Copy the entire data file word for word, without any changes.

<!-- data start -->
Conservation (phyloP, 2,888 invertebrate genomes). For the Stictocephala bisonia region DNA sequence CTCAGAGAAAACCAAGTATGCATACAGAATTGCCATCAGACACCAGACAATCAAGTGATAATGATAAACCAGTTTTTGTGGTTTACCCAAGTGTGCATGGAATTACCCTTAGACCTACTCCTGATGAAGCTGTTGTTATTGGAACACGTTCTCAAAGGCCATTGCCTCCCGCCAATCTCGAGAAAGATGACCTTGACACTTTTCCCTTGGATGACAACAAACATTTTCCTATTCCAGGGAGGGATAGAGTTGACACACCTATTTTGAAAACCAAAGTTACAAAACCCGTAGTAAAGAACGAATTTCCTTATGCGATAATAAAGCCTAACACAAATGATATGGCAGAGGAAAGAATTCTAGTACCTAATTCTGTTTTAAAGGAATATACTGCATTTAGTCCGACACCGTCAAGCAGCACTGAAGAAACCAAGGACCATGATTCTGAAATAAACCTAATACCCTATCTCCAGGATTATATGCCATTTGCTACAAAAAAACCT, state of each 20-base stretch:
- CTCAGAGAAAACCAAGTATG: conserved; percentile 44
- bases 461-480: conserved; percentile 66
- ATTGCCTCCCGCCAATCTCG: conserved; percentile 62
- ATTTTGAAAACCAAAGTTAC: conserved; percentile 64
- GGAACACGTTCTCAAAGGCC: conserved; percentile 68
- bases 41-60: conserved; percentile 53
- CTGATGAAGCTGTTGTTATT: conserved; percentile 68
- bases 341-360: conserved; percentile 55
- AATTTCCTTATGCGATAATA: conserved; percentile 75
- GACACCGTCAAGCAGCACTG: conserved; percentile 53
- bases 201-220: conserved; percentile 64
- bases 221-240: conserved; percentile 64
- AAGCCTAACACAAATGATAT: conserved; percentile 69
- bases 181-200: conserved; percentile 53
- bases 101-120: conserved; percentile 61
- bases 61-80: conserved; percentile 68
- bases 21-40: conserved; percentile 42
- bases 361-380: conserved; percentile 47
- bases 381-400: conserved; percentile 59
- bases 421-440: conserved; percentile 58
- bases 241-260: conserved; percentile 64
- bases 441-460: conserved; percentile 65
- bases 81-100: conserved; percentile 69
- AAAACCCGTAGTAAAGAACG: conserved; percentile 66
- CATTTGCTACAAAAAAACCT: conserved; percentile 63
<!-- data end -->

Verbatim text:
Conservation (phyloP, 2,888 invertebrate genomes). For the Stictocephala bisonia region DNA sequence CTCAGAGAAAACCAAGTATGCATACAGAATTGCCATCAGACACCAGACAATCAAGTGATAATGATAAACCAGTTTTTGTGGTTTACCCAAGTGTGCATGGAATTACCCTTAGACCTACTCCTGATGAAGCTGTTGTTATTGGAACACGTTCTCAAAGGCCATTGCCTCCCGCCAATCTCGAGAAAGATGACCTTGACACTTTTCCCTTGGATGACAACAAACATTTTCCTATTCCAGGGAGGGATAGAGTTGACACACCTATTTTGAAAACCAAAGTTACAAAACCCGTAGTAAAGAACGAATTTCCTTATGCGATAATAAAGCCTAACACAAATGATATGGCAGAGGAAAGAATTCTAGTACCTAATTCTGTTTTAAAGGAATATACTGCATTTAGTCCGACACCGTCAAGCAGCACTGAAGAAACCAAGGACCATGATTCTGAAATAAACCTAATACCCTATCTCCAGGATTATATGCCATTTGCTACAAAAAAACCT, state of each 20-base stretch:
- CTCAGAGAAAACCAAGTATG: conserved; percentile 44
- bases 461-480: conserved; percentile 66
- ATTGCCTCCCGCCAATCTCG: conserved; percentile 62
- ATTTTGAAAACCAAAGTTAC: conserved; percentile 64
- GGAACACGTTCTCAAAGGCC: conserved; percentile 68
- bases 41-60: conserved; percentile 53
- CTGATGAAGCTGTTGTTATT: conserved; percentile 68
- bases 341-360: conserved; percentile 55
- AATTTCCTTATGCGATAATA: conserved; percentile 75
- GACACCGTCAAGCAGCACTG: conserved; percentile 53
- bases 201-220: conserved; percentile 64
- bases 221-240: conserved; percentile 64
- AAGCCTAACACAAATGATAT: conserved; percentile 69
- bases 181-200: conserved; percentile 53
- bases 101-120: conserved; percentile 61
- bases 61-80: conserved; percentile 68
- bases 21-40: conserved; percentile 42
- bases 361-380: conserved; percentile 47
- bases 381-400: conserved; percentile 59
- bases 421-440: conserved; percentile 58
- bases 241-260: conserved; percentile 64
- bases 441-460: conserved; percentile 65
- bases 81-100: conserved; percentile 69
- AAAACCCGTAGTAAAGAACG: conserved; percentile 66
- CATTTGCTACAAAAAAACCT: conserved; percentile 63